Skip main navigation

By the Stars: Matariki

Read this introduction to Matariki, the Māori New Year, and the symbolism behind each star in the constellation.
An image of the Matariki star cluster. all of the stars are labelled with their te reo Māori names
© Robert Gendler

What is Matariki?

Matariki signals the Māori New Year. It is a time of renewal and celebration in New Zealand that begins with the rising of the Matariki star cluster. The two meanings of Matariki both refer to stars: mata ariki (eyes of god) and mata riki (little eyes).

“Matariki, Hakiwai says, created the framework of life in te ao Maori: “It’s why we do things, our relationship and whakapapa [genealogical connections] to the taiao [environment], and to everything in and around us”.”
Arapata Hakiwai, Māori Co-leader, Te Papa Tongarewa

Watch this video to learn what each main star in the Matariki cluster symbolises to the Ngāti Toa iwi.

This is an additional video, hosted on YouTube.

Note: some iwi recognise seven whetū (stars) in Matariki, others nine and the symbolism of these whetū varies. Still others mark their new year with different celestial markers more visible in their rohe (region).

Since we began celebrating Matariki at Te Papa we have been guided by the many iwi that have participated in our iwi-in-residence programme and in this way, kōrero (discussion) has evolved over that time to acknowledge the iwi in residence while also acknowledging the rohe in which Te Papa is situated, Te Whanganui-a-Tara (Wellington). Matariki is visible in our rohe. As such, we acknowledge nine stars of Matariki. You can see between these two videos some of the variations in the Matariki pūrākau (mythology) between iwi.

The two additional stars we recognise are tapu (sacred) and embody aspects of the spiritual world, rather than the physical; Pōhutukawa (the star associated with those that have passed on) and Hiwa-i-te-rangi (the star associated with granting our wishes, and realising our aspirations for the coming year).

When is Matariki?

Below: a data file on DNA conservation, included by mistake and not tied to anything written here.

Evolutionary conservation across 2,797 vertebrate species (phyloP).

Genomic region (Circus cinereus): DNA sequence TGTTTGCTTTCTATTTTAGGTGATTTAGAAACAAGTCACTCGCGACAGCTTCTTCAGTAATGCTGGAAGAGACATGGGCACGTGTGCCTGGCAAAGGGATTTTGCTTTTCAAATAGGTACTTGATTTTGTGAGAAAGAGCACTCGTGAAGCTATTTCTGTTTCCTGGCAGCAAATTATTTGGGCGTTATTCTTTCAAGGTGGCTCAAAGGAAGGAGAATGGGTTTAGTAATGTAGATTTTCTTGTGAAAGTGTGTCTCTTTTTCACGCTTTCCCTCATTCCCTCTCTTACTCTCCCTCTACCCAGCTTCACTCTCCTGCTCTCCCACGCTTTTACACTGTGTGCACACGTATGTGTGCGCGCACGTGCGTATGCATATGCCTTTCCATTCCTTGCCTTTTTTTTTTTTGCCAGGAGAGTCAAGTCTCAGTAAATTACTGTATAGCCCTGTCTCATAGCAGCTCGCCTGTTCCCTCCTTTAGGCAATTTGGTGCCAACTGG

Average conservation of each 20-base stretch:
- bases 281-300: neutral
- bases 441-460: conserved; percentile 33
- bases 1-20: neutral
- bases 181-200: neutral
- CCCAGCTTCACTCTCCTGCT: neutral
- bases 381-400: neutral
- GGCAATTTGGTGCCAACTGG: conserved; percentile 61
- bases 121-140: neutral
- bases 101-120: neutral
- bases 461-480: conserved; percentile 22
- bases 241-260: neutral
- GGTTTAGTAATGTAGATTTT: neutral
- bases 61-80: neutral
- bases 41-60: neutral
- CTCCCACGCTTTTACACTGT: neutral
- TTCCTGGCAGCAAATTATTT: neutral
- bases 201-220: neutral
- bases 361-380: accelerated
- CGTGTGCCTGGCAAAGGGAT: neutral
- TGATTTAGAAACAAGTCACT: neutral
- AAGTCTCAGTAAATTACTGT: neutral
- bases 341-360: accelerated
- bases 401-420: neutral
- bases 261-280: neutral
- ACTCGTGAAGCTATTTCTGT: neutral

Matariki is a star cluster which appears in the night sky during mid-winter. According to the maramataka (Māori lunar calendar), the reappearance of Matariki brings the old lunar year to a close and marks the beginning of the new year. Hence, Matariki is associated with the Māori New Year.

Traditionally, festivities were conducted to celebrate Matariki. They followed the harvesting of crops when the pātaka kai (food storehouses) were full, freeing up time for family and leisure. These festivities included the lighting of ritual fires, the making of offerings, and celebrations of various kinds to farewell the dead, to honour ancestors, and to celebrate life.

Tohunga (experts) looked to the Matariki star cluster to find out how abundant the upcoming year’s harvest would be. Bright, clear stars promised a warm and successful season. Hazy stars, however, warned of cold weather and poor crops.

A National Holiday

2022 marks the launch of Matariki as a new public holiday for Aotearoa. It is our first public holiday celebrating mātauranga Māori (indigenous knowledge). Te Papa had the honour of hosting this landmark occasion, and has launched a temporary Matariki exhibition free to the public in its honour. The concepts behind this exhibition are to mark Matariki by reflecting on moments or people that have passed, celebrating the present and looking ahead to the future.

The Matariki exhibition at Te Papa. Three squared arches in a row. In the closest is large lightbulbs symbolising the stars in the cluster. In the second, coloured string arches over, rainbow-like, at the end are hundreds of notes left by visitors.A look into the temporary Matariki exhibition at Te Papa Tongarewa, 2022. Te Papa. All rights Reserved The Matariki exhibition at Te Papa. A wall says Mānawatia a Matariki in floating white letters, hundreds of strands ov coloured string arc over like a rainbow. Beyond is a small table and chairs and a wall full of white scraps of paper- pledges for the new year from visitors.A look into the temporary Matariki exhibition at Te Papa Tongarewa, 2022. Te Papa. All rights Reserved

Further Reading

See more of Te Papa Tongarewa’s Matariki resources
A more in-depth explanation from expert Dr Rangi Matamua on Matariki
Short Matariki Calendar Explanation from expert Dr Rangi Matamua on his development of a Matariki calendar based on traditional knowledge, including some carried by his own ancestors
The official Matariki public holiday site

© Te Papa. All rights Reserved
This article is from the free online

New Zealand History, Culture and Conflict: A Museum Perspective

Created by
FutureLearn - Learning For Life

Reach your personal and professional goals

Unlock access to hundreds of expert online courses and degrees from top universities and educators to gain accredited qualifications and professional CV-building certificates.

Join over 18 million learners to launch, switch or build upon your career, all at your own pace, across a wide range of topic areas.

Start Learning now